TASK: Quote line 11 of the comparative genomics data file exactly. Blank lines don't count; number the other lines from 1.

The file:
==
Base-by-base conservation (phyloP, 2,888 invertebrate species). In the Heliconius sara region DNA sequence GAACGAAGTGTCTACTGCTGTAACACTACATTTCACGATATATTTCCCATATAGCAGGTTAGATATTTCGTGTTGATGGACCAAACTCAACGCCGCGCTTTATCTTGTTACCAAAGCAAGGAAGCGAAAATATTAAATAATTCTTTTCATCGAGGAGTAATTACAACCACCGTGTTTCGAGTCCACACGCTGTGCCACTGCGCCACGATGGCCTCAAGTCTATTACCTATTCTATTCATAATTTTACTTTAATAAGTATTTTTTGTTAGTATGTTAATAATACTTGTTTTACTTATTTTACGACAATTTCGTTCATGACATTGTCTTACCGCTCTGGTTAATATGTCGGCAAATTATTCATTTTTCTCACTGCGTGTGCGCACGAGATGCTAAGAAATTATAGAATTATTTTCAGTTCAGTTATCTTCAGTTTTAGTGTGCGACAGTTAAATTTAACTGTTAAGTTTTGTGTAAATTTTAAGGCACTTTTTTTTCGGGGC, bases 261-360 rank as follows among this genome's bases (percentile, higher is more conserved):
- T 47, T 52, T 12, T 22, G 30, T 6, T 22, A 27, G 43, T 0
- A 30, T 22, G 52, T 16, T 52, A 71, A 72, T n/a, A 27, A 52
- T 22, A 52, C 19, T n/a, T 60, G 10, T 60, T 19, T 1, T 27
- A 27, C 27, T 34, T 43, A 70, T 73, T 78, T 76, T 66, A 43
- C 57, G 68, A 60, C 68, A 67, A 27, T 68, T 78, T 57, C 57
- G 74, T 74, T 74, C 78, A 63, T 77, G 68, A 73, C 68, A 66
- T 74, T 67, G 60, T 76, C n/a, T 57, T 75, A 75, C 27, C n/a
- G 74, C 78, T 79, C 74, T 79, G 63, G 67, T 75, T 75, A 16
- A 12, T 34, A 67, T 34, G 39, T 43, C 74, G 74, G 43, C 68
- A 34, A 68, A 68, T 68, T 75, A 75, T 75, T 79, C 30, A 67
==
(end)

- A 34, A 68, A 68, T 68, T 75, A 75, T 75, T 79, C 30, A 67